BENGALURU (Reuters) - Rice prices in India and Thailand fell this week, pressured by sluggish overseas demand, while Bangladesh scrapped a plan to import Thai rice, citing delays in finalising a deal.
In India, prices for 5 percent broken parboiled rice fell by $12 to $420-$424 a tonne, having touched their highest since September 2011 a couple of weeks earlier.
“Demand is weak. Buyers are postponing purchases, expecting a further drop in prices,” said an exporter based in Kakinada in the southern state of Andhra Pradesh.
A statement released by a government body last week said that India’s April-December non-basmati rice exports had jumped by 39.5 percent from a year ago to 6.34 million tonnes as Bangladesh and Benin increased purchases.
Bangladesh, which has emerged as a major importer of rice since 2017 after floods damaged its crops, scrapped a plan to import 150,000 tonnes of rice from Thailand, agreed at $465 a tonne in October.
“We had to cancel it as they were taking too long to finalise the deal. We’re getting supplies from neighbouring India ... At the same time, we are getting good response in our local procurement drive,” Badrul Hasan, head of the state grains buyer, told Reuters.
Meanwhile, Thailand’s benchmark 5 percent broken rice rates fell to $400-$419 a tonne, free on board (FOB) Bangkok, compared with $420-$430 last week.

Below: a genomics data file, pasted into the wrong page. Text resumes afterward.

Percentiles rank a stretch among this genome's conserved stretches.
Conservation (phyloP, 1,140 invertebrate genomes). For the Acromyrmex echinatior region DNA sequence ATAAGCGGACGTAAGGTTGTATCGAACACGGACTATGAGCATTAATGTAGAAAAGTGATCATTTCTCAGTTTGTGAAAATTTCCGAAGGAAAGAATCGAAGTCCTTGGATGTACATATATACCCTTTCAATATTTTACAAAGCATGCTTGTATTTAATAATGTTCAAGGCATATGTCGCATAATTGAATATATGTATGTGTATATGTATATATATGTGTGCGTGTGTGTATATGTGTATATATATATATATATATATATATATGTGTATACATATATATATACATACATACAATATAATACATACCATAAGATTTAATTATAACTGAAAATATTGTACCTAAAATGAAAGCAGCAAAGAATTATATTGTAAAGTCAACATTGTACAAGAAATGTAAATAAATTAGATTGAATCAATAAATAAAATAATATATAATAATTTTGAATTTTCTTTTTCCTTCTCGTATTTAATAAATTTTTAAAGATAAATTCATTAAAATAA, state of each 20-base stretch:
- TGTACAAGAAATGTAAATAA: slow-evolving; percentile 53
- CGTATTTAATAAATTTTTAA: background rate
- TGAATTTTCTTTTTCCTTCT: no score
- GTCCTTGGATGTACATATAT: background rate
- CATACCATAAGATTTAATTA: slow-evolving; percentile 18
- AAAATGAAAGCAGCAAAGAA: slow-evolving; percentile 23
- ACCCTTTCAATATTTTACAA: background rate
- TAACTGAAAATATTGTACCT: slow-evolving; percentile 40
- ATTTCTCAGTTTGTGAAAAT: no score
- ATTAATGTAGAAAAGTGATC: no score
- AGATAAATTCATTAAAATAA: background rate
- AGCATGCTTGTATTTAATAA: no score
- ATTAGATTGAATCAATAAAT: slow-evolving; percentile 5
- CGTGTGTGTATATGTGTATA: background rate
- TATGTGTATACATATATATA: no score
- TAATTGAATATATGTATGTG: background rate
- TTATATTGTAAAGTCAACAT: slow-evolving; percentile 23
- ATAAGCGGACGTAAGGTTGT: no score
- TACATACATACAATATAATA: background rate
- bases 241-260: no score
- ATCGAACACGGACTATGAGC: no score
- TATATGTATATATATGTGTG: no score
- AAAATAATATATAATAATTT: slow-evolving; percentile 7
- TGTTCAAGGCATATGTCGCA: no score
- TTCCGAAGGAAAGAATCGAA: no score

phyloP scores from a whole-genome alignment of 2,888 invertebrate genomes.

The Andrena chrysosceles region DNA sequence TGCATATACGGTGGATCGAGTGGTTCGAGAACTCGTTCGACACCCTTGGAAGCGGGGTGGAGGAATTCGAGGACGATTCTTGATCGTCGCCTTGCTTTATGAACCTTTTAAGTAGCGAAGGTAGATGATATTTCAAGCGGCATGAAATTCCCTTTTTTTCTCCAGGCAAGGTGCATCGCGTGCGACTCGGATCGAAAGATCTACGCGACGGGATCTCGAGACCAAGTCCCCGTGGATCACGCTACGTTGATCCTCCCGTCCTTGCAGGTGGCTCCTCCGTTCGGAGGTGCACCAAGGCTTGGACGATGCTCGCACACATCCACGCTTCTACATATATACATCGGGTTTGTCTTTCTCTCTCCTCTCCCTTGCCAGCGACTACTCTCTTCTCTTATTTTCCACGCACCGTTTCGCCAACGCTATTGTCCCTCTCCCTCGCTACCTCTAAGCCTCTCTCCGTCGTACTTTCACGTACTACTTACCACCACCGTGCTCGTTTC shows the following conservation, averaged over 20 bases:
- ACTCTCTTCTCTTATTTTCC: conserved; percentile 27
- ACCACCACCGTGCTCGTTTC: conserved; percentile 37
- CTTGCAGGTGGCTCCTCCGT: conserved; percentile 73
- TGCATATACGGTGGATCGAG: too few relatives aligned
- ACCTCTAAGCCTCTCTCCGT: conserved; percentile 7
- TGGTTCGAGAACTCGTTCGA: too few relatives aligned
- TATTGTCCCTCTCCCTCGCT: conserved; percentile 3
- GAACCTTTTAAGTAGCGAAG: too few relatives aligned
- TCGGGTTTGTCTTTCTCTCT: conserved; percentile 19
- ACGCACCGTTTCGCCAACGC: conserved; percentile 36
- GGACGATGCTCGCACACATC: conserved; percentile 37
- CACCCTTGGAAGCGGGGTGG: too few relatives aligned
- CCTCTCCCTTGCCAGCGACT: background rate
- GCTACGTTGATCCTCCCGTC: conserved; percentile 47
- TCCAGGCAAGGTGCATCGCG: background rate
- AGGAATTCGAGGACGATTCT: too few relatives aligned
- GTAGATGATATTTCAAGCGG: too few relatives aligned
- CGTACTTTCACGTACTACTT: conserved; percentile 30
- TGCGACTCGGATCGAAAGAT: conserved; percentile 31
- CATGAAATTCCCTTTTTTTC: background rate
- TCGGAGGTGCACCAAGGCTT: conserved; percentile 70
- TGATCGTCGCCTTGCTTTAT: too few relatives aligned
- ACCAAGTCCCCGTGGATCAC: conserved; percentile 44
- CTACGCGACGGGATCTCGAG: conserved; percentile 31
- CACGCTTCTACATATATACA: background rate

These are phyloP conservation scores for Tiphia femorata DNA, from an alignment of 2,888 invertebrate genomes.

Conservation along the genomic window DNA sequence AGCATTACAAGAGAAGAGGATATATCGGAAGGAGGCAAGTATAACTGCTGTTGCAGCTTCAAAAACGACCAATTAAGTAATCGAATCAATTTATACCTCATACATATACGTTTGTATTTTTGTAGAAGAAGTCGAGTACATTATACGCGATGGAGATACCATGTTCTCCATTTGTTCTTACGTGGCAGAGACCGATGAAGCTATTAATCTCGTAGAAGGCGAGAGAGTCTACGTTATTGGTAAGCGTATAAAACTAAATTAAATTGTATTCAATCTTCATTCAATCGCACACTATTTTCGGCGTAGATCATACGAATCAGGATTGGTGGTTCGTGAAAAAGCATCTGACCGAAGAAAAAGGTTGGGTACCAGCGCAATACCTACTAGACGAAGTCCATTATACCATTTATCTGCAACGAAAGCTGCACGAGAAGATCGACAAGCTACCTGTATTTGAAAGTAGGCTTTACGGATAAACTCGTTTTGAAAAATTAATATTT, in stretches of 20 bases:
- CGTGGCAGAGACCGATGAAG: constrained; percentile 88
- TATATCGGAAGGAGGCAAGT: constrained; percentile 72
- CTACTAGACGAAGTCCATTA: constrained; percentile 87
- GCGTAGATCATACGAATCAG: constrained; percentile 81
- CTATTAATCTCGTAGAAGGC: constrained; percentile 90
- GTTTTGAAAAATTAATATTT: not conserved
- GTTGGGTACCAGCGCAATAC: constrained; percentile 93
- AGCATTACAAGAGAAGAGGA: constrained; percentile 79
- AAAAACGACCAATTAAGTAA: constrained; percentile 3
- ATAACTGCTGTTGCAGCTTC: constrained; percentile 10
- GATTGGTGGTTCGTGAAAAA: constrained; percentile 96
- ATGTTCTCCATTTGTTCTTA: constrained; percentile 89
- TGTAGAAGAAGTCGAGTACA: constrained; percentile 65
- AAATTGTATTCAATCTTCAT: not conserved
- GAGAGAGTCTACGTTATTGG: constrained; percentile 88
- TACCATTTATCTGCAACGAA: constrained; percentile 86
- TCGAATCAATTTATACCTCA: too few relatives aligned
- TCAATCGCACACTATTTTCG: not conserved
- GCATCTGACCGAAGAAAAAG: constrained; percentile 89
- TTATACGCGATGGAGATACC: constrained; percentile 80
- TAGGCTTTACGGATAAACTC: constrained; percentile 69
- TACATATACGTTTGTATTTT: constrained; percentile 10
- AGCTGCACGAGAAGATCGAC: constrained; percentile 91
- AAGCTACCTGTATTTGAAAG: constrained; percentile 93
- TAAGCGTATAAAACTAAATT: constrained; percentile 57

“Many exporters are waiting on big markets like Indonesia, Philippines, Iran and China, but so far there are no fresh bids,” one Bangkok-based rice trader said.
“Prices did not fluctuate much this week because many rice mills are closed due to the Chinese New Year,” he added.
The Lunar New Year is not an official public holiday in Thailand, but many businesses close for the occasion.
The exchange rate, with a firmer baht, is another important factor behind the slump in demand, another trader said.
In Vietnam, the world’s third-largest rice exporter, financial markets are closed for the Feb. 14-20 Lunar New Year holiday.
Reporting by Rajendra Jadhav in Mumbai, Panu Wongcha-um in Bangkok and Ruma Paul in Dhaka; Editing by David Goodman